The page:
Accessing Data

Data is key to improving health outcomes and creating efficiencies in our health care system. However, the National Pharmaceutical Council has found that existing policy inconsistencies and hurdles can hinder use of publicly funded federal and state datasets. These limitations can make it harder to conduct high-quality research to inform clinical decision-making, identify cost-effective, evidence-based care and evaluate innovative systems and payment designs. 

Health data held by federal and state agencies could be used by a wide variety of stakeholders to improve health outcomes and create system efficiencies. Access to publicly funded federal health data can help clinicians and other providers make better treatment decisions by determining more effective ways to manage high-risk patients. It also supports emerging delivery system and payment models that have been shown to improve health and health care. And, having access to the data will help to make health care more transparent for consumers.

Despite movement in the right direction with the Centers for Medicare and Medicaid’s loosening of data access restrictions for certain information, more work needs to be done to reduce the barriers to data.

Four recommendations to reduce barriers include:

  • Emphasizing research quality and intent—Rather than simply focusing on a requestor’s affiliation and/or funding source, data access policies placing emphasis on quality and intent of the research request create greater opportunities while maintaining protection of patient privacy.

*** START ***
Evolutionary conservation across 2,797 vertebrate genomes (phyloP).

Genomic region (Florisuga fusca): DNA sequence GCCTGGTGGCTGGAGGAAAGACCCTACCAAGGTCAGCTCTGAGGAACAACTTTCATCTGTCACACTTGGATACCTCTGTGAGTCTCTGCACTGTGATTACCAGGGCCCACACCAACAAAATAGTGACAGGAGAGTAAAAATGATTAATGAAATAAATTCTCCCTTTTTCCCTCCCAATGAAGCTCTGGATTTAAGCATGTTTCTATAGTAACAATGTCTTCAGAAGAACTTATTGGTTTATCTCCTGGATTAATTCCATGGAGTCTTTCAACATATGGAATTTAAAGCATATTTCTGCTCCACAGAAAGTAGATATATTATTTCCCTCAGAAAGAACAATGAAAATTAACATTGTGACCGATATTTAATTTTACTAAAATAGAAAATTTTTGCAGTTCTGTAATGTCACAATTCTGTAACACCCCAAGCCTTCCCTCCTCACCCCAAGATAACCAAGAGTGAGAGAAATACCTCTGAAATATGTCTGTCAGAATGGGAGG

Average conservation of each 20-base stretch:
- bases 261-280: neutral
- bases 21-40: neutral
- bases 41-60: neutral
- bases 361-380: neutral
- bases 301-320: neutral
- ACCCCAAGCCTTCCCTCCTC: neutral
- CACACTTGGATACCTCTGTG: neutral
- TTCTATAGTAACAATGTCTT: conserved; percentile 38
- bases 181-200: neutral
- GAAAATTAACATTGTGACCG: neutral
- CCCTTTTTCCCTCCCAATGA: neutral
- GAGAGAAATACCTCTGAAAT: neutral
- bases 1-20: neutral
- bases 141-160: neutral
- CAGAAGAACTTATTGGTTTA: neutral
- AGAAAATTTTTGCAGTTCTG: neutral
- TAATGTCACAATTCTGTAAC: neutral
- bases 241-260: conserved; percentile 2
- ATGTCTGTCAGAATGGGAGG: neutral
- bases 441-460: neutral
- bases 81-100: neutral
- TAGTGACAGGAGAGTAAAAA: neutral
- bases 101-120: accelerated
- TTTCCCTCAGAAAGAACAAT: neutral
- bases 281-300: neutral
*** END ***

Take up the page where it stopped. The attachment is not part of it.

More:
• Increasing availability of granular data that can be linked—The ability to link across multiple datasets, including claims and electronic health records, is increasingly important to accelerate understanding and evaluation of the impact that initiatives, such as precision medicine, have on health care quality, effectiveness and value.
  • Utilizing technology to enhance data security—Privacy concerns may be allayed by providing remote access to data and ensuring a secure environment by limiting researchers’ ability to download individual-level results.
  • Alleviating indirect access barriers—Use of approaches such as tiered pricing for data user fees, whereby commercial entities with greater resources are charged higher fees that help offset lower fees collected from academic and nonprofits, could enable more investigators to explore important research questions.
Researchers use data to evaluate effectiveness and quality in health care.